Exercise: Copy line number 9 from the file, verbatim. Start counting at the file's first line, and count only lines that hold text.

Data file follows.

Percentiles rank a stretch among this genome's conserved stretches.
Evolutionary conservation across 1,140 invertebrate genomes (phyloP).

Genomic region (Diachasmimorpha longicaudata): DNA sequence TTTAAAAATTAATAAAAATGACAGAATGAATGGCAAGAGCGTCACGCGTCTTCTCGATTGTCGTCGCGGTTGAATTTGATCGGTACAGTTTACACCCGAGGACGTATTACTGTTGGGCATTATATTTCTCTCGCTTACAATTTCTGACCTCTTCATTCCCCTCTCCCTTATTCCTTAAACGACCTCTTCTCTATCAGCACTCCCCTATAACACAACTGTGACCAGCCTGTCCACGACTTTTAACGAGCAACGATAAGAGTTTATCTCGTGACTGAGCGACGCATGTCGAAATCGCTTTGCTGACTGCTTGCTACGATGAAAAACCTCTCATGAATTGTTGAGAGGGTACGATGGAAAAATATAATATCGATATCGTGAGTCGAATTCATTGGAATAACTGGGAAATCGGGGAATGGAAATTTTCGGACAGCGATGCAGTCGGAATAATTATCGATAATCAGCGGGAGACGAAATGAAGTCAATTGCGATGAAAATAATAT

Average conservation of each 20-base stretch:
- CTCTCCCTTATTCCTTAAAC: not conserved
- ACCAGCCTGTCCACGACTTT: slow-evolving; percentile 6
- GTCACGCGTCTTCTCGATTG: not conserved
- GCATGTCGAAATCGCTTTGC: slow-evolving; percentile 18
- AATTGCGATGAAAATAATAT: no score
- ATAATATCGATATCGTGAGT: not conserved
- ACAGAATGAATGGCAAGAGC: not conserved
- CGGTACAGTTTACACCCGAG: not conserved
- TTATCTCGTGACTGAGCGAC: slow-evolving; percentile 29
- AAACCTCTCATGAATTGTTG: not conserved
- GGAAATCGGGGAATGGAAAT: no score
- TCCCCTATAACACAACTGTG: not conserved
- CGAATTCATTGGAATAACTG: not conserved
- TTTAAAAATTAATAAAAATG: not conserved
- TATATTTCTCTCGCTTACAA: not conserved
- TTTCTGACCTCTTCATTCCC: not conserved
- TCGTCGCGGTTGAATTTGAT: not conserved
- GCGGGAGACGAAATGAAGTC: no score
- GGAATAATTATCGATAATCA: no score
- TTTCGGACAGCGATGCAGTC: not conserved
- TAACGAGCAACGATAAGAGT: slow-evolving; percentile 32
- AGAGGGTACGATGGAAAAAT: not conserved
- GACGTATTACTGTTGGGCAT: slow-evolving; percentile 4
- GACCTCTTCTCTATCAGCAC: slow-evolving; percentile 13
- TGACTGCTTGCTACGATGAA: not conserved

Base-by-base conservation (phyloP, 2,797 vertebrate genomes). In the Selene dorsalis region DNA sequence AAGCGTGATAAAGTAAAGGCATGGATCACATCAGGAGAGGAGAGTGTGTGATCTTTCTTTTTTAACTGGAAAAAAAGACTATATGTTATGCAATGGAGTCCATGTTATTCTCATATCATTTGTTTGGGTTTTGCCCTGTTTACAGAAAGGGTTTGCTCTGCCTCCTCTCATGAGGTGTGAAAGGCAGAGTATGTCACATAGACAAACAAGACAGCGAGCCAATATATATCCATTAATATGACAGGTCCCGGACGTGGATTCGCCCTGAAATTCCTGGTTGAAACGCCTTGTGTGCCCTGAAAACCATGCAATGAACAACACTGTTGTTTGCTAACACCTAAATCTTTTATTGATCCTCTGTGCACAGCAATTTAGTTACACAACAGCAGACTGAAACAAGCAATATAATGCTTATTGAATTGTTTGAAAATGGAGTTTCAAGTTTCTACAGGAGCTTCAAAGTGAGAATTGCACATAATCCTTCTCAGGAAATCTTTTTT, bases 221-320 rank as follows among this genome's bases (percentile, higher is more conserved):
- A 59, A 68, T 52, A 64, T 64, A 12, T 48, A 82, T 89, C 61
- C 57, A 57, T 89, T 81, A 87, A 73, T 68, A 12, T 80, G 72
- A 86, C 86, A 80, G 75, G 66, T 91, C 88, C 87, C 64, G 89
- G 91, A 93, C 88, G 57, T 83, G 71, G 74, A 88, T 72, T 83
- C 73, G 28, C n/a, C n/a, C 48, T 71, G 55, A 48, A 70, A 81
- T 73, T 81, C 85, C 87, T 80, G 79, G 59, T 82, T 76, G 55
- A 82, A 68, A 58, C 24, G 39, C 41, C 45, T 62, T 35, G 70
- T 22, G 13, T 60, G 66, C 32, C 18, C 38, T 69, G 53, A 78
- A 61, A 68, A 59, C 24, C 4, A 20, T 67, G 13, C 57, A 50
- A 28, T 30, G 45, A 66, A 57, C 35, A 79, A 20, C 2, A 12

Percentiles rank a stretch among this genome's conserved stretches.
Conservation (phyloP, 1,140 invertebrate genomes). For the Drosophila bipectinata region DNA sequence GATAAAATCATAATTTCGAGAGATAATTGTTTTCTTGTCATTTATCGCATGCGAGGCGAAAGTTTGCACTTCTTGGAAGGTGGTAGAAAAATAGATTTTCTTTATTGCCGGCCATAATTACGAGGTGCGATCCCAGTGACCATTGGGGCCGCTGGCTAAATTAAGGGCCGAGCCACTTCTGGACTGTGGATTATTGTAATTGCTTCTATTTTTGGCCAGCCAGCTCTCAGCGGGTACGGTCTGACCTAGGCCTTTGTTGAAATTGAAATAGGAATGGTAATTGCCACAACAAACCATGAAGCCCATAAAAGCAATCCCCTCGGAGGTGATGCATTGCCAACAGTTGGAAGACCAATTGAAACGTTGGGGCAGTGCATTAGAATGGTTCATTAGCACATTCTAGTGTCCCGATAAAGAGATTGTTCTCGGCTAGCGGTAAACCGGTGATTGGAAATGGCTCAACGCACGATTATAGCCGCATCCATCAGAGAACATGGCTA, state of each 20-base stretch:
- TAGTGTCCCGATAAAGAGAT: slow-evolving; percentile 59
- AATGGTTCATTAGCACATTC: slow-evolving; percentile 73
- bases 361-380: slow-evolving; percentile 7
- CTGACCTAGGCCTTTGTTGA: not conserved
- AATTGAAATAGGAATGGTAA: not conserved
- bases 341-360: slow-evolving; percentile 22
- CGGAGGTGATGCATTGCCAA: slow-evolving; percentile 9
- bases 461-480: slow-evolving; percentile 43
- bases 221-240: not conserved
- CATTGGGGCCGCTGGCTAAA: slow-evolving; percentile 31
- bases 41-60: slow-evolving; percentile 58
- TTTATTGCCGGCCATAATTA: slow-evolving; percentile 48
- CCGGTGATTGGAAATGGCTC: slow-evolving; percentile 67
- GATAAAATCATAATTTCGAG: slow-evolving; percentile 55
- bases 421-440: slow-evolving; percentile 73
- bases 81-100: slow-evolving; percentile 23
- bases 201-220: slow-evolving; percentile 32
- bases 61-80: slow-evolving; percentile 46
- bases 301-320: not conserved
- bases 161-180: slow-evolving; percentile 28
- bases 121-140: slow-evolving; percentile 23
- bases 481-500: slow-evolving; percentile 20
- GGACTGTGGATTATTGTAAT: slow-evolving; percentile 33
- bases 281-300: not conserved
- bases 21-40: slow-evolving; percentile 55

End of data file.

- AATTGCGATGAAAATAATAT: no score